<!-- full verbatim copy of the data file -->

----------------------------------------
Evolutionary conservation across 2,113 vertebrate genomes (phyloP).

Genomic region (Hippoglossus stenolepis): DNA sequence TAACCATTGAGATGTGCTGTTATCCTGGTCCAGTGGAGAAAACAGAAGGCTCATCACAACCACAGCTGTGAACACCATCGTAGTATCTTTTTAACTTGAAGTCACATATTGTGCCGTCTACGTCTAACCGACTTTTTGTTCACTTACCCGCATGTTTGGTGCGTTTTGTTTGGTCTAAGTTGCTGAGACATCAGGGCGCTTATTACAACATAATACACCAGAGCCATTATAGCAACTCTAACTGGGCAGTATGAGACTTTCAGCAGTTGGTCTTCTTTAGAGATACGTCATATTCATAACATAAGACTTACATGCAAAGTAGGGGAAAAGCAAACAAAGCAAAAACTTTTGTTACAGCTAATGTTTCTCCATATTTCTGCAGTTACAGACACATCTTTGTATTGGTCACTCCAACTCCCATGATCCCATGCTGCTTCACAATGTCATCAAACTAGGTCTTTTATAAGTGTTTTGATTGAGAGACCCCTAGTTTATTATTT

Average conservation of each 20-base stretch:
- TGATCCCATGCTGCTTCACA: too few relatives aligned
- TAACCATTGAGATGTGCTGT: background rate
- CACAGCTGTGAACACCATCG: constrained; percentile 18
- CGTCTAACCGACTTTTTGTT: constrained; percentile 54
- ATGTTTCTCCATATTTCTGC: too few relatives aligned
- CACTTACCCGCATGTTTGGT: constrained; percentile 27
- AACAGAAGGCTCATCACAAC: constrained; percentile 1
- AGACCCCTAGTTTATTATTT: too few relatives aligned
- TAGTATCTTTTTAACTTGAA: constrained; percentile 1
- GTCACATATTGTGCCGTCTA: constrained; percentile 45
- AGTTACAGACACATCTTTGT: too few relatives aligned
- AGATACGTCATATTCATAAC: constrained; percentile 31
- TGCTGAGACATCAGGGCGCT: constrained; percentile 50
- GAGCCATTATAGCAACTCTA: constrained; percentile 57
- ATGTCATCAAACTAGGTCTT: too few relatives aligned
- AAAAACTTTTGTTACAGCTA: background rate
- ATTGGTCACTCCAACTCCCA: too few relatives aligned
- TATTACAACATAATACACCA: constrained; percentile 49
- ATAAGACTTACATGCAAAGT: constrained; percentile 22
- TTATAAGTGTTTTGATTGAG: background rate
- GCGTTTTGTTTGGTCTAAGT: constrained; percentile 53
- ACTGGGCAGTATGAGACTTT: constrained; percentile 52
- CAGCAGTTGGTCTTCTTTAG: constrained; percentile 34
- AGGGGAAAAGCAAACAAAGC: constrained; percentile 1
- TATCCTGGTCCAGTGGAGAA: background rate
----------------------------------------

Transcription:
Evolutionary conservation across 2,113 vertebrate genomes (phyloP).

Genomic region (Hippoglossus stenolepis): DNA sequence TAACCATTGAGATGTGCTGTTATCCTGGTCCAGTGGAGAAAACAGAAGGCTCATCACAACCACAGCTGTGAACACCATCGTAGTATCTTTTTAACTTGAAGTCACATATTGTGCCGTCTACGTCTAACCGACTTTTTGTTCACTTACCCGCATGTTTGGTGCGTTTTGTTTGGTCTAAGTTGCTGAGACATCAGGGCGCTTATTACAACATAATACACCAGAGCCATTATAGCAACTCTAACTGGGCAGTATGAGACTTTCAGCAGTTGGTCTTCTTTAGAGATACGTCATATTCATAACATAAGACTTACATGCAAAGTAGGGGAAAAGCAAACAAAGCAAAAACTTTTGTTACAGCTAATGTTTCTCCATATTTCTGCAGTTACAGACACATCTTTGTATTGGTCACTCCAACTCCCATGATCCCATGCTGCTTCACAATGTCATCAAACTAGGTCTTTTATAAGTGTTTTGATTGAGAGACCCCTAGTTTATTATTT

Average conservation of each 20-base stretch:
- TGATCCCATGCTGCTTCACA: too few relatives aligned
- TAACCATTGAGATGTGCTGT: background rate
- CACAGCTGTGAACACCATCG: constrained; percentile 18
- CGTCTAACCGACTTTTTGTT: constrained; percentile 54
- ATGTTTCTCCATATTTCTGC: too few relatives aligned
- CACTTACCCGCATGTTTGGT: constrained; percentile 27
- AACAGAAGGCTCATCACAAC: constrained; percentile 1
- AGACCCCTAGTTTATTATTT: too few relatives aligned
- TAGTATCTTTTTAACTTGAA: constrained; percentile 1
- GTCACATATTGTGCCGTCTA: constrained; percentile 45
- AGTTACAGACACATCTTTGT: too few relatives aligned
- AGATACGTCATATTCATAAC: constrained; percentile 31
- TGCTGAGACATCAGGGCGCT: constrained; percentile 50
- GAGCCATTATAGCAACTCTA: constrained; percentile 57
- ATGTCATCAAACTAGGTCTT: too few relatives aligned
- AAAAACTTTTGTTACAGCTA: background rate
- ATTGGTCACTCCAACTCCCA: too few relatives aligned
- TATTACAACATAATACACCA: constrained; percentile 49
- ATAAGACTTACATGCAAAGT: constrained; percentile 22
- TTATAAGTGTTTTGATTGAG: background rate
- GCGTTTTGTTTGGTCTAAGT: constrained; percentile 53
- ACTGGGCAGTATGAGACTTT: constrained; percentile 52
- CAGCAGTTGGTCTTCTTTAG: constrained; percentile 34
- AGGGGAAAAGCAAACAAAGC: constrained; percentile 1
- TATCCTGGTCCAGTGGAGAA: background rate